Savage Worlds already has a great set of vehicle combat and Chase rules. The goal with the Seven Worlds space battle rules was to keep the FFF nature of the original ruleset while at the same time representing the realism of space combat, the way it should really be.
The space combat rules in Seven Worlds cover many unique details about movement, weapons, shields, and much more. But in the end all of that is eclipsed by a single interesting fact that gets ignored in most science-fiction RPGs: In the dead cold of space, what's most likely to kill you is the heat.
Hold on a sec. Did you say Heat!?
Yes, Heat. You can go to the scientifically-inclined Atomic Rockets site to read the details (by the way, did you know that Atomic Rockets has awarded Seven Worlds the Atomic Rockets Seal of Approval for Scientific Accuracy? We couldn't be prouder!). You could also check out the awesome Heat sidebar in the Seven Worlds Setting Guide when it comes out (Don't know about our scientifically-accurate sidebars? Check out the original announcement post for more), but in short:
- Engines, weapons, shields, and even human beings, generate heat.
- Given that space is a vacuum, it is extremely difficult to eliminate heat in space.
- Cooling the ship to maintain livable conditions generates more heat.
- Therefore, without careful and constant heat management, spaceship crews will die a horrible, sweaty death.
Seven Worlds makes space combat unique by taking full advantage of this! Heat accumulates each round of space combat, and it is the players' job to make sure it gets radiated before it harms the ship or crew. In game terms, it works like this:
- Besides having Wounds, all ships have a Heat Fatigue statistic. This works just like normal Fatigue on a character, but applies to a ship.
- All ships also have a Heat Radiation stat. This is a positive bonus that represents how well the ship radiates heat in normal conditions, using especially-designed heat radiators (a scientifically-accurate way to eliminate waste heat) as well as the shield's heat sink.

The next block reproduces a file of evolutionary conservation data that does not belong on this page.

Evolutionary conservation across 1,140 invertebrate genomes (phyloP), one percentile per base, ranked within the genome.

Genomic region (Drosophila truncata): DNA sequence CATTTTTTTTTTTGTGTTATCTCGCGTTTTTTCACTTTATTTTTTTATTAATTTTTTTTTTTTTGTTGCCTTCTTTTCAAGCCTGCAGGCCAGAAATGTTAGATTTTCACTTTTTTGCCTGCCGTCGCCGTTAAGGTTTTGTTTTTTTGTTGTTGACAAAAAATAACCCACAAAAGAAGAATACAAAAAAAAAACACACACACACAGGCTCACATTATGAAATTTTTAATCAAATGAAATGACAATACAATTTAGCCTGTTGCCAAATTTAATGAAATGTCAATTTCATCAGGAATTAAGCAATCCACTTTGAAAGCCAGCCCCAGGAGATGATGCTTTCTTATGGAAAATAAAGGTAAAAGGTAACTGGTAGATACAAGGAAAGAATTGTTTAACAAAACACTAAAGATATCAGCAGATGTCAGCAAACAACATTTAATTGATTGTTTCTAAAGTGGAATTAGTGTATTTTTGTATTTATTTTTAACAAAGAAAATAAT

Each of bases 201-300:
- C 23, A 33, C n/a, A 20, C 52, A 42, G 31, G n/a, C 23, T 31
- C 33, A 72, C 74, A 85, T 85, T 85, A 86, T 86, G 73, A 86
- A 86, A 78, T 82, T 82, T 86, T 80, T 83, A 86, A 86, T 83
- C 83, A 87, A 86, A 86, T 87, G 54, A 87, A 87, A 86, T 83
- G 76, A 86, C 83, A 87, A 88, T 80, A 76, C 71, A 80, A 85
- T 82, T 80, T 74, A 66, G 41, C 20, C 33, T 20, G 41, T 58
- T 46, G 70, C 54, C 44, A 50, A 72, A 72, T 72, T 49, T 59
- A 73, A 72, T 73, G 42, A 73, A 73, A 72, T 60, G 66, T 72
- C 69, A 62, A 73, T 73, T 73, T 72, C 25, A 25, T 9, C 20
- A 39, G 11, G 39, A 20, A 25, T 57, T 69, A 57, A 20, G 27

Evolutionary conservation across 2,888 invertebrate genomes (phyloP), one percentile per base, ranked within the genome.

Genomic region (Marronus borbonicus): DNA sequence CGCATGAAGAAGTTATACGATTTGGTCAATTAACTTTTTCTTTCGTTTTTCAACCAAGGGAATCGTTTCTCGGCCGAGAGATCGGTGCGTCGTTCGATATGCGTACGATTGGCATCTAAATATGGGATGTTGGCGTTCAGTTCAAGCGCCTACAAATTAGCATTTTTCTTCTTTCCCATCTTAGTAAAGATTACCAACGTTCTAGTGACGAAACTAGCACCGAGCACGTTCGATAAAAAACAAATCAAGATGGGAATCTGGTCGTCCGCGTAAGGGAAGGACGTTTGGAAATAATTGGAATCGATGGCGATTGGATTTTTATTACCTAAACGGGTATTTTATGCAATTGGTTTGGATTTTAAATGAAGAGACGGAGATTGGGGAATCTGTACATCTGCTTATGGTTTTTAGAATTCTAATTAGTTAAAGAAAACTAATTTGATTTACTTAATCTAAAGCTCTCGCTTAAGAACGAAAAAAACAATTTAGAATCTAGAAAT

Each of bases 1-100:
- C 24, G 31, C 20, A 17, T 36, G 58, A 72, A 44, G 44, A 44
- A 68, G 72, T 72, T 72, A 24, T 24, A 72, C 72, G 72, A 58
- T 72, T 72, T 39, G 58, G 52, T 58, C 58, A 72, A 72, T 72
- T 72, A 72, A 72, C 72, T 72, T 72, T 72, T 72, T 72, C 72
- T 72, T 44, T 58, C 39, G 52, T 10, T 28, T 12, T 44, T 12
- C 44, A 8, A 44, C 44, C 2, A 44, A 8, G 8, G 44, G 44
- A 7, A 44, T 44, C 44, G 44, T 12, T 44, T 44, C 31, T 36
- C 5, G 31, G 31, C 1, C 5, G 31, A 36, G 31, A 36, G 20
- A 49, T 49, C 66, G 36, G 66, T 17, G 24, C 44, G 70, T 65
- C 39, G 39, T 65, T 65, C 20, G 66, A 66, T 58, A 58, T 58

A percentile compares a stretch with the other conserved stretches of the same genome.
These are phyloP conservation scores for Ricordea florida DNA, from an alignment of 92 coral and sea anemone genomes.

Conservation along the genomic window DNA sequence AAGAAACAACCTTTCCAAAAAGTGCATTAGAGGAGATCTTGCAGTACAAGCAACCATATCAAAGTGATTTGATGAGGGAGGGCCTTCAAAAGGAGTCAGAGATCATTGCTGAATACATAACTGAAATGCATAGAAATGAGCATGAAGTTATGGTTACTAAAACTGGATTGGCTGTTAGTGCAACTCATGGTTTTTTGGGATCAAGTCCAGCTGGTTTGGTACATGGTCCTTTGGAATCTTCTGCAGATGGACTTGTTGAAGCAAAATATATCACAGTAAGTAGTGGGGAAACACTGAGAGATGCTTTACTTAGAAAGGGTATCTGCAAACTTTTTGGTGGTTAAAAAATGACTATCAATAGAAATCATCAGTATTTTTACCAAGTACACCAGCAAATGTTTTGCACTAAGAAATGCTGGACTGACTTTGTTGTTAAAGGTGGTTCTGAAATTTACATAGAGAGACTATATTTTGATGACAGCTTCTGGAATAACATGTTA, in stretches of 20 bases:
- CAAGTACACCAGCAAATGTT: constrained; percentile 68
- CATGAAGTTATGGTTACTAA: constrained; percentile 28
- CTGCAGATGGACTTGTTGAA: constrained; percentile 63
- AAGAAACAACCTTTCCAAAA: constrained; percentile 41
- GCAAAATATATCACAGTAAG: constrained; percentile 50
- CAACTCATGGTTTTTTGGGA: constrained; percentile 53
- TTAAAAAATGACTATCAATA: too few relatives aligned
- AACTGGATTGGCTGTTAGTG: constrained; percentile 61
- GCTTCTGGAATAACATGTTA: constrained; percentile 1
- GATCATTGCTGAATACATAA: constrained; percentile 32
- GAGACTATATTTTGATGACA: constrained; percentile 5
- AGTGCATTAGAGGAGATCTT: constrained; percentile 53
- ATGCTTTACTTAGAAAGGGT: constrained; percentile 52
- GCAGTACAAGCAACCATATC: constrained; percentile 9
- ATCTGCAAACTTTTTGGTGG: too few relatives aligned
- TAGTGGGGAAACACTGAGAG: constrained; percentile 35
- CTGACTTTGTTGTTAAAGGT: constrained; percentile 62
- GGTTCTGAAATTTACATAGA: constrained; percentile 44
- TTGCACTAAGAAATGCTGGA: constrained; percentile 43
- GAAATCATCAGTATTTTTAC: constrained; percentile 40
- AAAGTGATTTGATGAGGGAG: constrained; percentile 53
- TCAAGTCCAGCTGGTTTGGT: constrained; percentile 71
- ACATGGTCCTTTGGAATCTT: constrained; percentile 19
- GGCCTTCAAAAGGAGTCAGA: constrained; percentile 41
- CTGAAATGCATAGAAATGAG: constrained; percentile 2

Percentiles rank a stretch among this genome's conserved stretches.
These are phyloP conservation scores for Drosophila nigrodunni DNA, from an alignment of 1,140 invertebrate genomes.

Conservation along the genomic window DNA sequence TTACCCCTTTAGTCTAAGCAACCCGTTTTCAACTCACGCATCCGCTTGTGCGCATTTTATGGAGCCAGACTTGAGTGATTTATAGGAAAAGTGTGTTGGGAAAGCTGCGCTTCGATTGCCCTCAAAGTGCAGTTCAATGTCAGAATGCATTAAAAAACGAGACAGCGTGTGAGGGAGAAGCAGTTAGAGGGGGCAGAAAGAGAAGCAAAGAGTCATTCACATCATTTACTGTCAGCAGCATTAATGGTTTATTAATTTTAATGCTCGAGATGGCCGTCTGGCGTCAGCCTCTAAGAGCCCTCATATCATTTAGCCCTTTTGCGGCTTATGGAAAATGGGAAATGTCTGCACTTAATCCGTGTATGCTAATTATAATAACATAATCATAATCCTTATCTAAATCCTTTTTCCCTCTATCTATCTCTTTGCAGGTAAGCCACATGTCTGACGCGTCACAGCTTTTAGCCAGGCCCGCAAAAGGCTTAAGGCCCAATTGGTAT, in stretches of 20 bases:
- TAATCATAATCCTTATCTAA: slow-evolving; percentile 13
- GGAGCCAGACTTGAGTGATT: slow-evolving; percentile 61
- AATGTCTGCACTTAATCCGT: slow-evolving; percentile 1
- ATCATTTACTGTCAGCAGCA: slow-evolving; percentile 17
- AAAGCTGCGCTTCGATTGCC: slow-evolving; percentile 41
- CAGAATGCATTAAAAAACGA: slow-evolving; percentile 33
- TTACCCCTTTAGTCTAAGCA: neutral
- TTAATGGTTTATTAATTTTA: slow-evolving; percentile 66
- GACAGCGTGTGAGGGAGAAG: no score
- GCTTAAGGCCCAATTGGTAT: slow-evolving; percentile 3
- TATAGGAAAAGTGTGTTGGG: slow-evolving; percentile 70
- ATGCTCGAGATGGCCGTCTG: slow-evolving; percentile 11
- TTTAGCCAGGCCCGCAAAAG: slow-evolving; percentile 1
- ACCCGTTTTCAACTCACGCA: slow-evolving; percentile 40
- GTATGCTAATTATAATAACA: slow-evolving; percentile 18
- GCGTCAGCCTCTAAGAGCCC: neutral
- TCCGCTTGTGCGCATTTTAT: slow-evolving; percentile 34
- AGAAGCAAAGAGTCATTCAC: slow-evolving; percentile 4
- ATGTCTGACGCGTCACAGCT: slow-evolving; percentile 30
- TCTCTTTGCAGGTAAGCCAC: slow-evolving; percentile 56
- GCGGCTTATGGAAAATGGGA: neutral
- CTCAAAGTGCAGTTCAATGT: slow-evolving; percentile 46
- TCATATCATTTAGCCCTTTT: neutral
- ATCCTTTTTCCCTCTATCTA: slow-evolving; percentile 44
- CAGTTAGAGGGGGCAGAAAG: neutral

- Finally, all ships have a Heat Pool. Each action that your characters take during space combat, such as moving the ship, firing lasers and missiles, and receiving and absorbing enemy attacks, generates a cost in heat points that get added to the Heat Pool. By the end of the round, the Heat Pool represents how much heat the ship has accumulated this round.
- Once per round one character (usually the Heat Engineer) makes a special skill roll subtracting the number of points in the Heat Pool, and adding the Heat Radiation stat. If the character succeeds at this roll, she has successfully radiated heat this round. If the character fails the roll, the ship accumulates one point of Heat Fatigue. The Heat Pool then resets to zero, regardless of the result.
Managing Heat makes space battles much more interesting by adding a new layer of group strategy to the game. When a player decides to fire a weapon, or make a maneuver, she must consider the implications of adding that much heat to their own ship for the Ship Engineer to radiate. Also now there's more stuff to do for all the players to do during combat, avoiding a typical vehicle combat complaint ("the pilot and gunner get to have all the fun!"). In fact, Seven Worlds includes several heat-related Edges allowing characters to specialize in Heat Engineering.
What if the ship accumulates too much heat and is in danger of exploding? Combatants have the option to turn off the shields to radiate heat as quickly as possible, at the rate of one point of Fatigue per round. But without shields, the ship loses its Armor bonus, thus becoming especially vulnerable to an enemy hit.
Weapons in Seven Worlds
There are many types of space weapons in Seven Worlds, such as:
- laser beams
- particle beams
- four types of missiles
- four types of projectile clouds.
Each weapon has its own special benefits and heat cost, thus bringing more options and excitement to the battle. It goes without saying, but there are notes on the scientific reasoning behind every one of them.
Missiles and projectile clouds are a big thing in this setting, and heavily leverage the Missile rules from Savage Worlds. When designing the game I noticed that these rules are not used much, which is a shame since they are extremely exciting! In fact, missile and projectile battles can become so intense in Seven Worlds that the game includes a handy Projectile Tracking Sheet (available as a download from the Downloads section), something that might also be useful in any other Savage Worlds setting that uses lots of missiles.
Even with these new rules, space battles between many ships can become burdensome. To help with this, the Setting Guide tweaks the Mass Battle rules to support massive battles between fleets and between capitol ships. Special rules also cover scenarios where small ships go into battle against space stations and other large unmovable targets.
And there you have it: A unique take on space battles that helps you use the Seven Worlds RPG to tell epic stories of adventure in space!
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